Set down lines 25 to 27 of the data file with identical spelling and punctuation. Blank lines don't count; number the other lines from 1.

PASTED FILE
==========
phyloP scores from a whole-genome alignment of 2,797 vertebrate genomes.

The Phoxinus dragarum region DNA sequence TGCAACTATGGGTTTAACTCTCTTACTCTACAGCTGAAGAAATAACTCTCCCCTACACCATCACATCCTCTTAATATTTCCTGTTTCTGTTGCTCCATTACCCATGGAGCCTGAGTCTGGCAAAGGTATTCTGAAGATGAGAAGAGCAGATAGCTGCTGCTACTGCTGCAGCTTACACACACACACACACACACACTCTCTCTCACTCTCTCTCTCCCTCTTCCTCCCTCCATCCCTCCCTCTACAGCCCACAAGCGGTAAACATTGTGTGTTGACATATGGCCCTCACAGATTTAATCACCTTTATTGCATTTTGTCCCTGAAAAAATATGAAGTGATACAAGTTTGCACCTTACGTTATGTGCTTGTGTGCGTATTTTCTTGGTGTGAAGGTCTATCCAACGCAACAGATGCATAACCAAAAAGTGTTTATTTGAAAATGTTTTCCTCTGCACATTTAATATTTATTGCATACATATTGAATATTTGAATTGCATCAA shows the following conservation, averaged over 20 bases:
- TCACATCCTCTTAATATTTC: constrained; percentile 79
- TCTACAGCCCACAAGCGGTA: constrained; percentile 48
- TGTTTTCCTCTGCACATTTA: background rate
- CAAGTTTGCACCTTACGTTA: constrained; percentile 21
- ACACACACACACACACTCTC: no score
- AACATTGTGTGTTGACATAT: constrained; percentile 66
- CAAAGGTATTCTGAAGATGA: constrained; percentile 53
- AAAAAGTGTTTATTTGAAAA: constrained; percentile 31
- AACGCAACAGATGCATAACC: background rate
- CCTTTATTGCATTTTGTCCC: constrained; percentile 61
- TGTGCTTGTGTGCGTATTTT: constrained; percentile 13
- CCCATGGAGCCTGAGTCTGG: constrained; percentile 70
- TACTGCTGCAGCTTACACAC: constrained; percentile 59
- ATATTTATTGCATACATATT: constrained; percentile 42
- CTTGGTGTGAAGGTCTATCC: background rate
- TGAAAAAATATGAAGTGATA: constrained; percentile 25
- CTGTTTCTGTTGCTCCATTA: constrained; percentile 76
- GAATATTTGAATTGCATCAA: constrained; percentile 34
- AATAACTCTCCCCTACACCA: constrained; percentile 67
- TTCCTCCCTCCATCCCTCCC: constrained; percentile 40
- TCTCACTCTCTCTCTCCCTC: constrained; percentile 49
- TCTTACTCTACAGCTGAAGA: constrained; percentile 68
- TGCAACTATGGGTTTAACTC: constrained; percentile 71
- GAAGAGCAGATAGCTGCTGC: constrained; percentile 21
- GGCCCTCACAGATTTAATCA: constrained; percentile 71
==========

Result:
- TGCAACTATGGGTTTAACTC: constrained; percentile 71
- GAAGAGCAGATAGCTGCTGC: constrained; percentile 21
- GGCCCTCACAGATTTAATCA: constrained; percentile 71